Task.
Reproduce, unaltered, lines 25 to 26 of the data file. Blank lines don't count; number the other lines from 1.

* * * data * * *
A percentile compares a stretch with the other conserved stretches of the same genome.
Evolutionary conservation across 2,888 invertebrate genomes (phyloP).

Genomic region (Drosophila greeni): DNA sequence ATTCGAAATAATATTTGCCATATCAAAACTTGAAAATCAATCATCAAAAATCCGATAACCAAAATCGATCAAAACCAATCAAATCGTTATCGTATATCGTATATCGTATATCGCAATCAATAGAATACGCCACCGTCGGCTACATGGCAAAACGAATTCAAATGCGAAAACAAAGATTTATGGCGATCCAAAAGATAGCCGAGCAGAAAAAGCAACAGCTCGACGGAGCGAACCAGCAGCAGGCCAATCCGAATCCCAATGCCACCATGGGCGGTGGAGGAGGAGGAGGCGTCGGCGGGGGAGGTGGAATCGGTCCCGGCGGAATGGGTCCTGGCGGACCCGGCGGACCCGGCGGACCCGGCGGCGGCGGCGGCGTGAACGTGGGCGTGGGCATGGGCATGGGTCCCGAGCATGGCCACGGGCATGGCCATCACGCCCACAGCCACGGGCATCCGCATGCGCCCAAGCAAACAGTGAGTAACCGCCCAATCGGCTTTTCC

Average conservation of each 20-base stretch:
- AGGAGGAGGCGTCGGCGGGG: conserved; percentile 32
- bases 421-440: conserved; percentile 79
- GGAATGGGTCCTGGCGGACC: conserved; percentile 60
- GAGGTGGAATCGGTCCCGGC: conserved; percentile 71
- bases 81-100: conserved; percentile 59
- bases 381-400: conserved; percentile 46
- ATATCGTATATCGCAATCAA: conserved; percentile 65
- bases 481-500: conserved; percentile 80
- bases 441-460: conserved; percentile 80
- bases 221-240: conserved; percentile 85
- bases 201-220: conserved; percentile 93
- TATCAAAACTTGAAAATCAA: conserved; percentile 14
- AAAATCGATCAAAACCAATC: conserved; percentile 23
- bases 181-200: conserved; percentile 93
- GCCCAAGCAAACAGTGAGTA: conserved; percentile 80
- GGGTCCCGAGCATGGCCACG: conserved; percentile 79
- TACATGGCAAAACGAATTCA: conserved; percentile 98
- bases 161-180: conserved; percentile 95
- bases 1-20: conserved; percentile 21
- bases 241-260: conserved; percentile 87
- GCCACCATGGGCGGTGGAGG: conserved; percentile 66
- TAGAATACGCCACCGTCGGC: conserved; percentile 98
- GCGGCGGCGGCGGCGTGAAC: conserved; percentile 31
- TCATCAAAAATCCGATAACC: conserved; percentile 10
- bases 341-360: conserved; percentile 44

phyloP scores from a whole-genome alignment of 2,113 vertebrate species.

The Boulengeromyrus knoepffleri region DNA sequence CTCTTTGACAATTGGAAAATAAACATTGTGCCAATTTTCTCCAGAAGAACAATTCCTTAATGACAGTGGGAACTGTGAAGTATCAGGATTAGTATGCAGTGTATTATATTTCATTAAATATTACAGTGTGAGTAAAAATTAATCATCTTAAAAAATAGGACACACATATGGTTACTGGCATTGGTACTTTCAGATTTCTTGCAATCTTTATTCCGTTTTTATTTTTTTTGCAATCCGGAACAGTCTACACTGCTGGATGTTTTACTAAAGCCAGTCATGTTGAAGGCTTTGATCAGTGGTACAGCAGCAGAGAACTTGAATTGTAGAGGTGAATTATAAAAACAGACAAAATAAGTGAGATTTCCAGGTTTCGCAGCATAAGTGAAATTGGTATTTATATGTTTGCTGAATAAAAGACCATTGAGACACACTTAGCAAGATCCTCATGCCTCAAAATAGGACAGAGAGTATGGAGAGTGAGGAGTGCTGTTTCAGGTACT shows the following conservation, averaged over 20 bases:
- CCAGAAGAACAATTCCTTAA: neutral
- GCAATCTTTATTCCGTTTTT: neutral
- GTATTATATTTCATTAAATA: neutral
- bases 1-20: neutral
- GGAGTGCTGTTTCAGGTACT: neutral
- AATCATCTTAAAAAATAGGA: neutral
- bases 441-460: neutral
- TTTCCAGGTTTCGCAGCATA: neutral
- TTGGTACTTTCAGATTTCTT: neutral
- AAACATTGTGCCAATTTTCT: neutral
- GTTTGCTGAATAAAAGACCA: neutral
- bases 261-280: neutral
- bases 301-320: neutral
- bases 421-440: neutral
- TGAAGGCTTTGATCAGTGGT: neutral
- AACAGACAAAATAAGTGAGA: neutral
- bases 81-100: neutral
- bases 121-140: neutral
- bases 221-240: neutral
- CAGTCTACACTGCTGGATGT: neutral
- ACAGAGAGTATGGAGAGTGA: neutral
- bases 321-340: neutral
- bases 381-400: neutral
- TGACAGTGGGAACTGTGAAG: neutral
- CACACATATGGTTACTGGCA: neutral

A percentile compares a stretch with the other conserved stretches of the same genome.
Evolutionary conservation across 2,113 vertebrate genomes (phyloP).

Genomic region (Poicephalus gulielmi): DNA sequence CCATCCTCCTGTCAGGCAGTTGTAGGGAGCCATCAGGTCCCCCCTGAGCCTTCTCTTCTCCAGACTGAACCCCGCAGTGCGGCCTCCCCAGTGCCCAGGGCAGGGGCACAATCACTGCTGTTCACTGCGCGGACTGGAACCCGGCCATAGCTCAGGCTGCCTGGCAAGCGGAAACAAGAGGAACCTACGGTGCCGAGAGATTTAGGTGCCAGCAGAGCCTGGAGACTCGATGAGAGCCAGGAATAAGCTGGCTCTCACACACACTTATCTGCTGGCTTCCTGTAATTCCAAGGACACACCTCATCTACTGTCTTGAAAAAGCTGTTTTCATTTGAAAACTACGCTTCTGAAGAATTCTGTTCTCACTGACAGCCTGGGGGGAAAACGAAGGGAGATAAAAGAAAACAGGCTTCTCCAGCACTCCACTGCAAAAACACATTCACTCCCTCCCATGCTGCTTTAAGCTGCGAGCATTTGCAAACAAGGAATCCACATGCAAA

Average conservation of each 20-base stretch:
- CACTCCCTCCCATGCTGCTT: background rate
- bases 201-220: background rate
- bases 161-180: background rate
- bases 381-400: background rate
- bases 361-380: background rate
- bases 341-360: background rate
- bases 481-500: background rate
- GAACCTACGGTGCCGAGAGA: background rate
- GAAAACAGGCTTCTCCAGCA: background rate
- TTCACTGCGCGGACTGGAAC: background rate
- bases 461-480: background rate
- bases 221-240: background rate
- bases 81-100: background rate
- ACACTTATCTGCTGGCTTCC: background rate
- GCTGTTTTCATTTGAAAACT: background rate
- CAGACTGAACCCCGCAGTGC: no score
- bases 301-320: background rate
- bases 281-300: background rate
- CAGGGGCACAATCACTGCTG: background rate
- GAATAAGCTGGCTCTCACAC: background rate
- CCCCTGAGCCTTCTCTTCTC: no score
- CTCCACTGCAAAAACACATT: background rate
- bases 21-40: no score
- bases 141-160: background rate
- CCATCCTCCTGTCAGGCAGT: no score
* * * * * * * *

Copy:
- GCCACCATGGGCGGTGGAGG: conserved; percentile 66
- TAGAATACGCCACCGTCGGC: conserved; percentile 98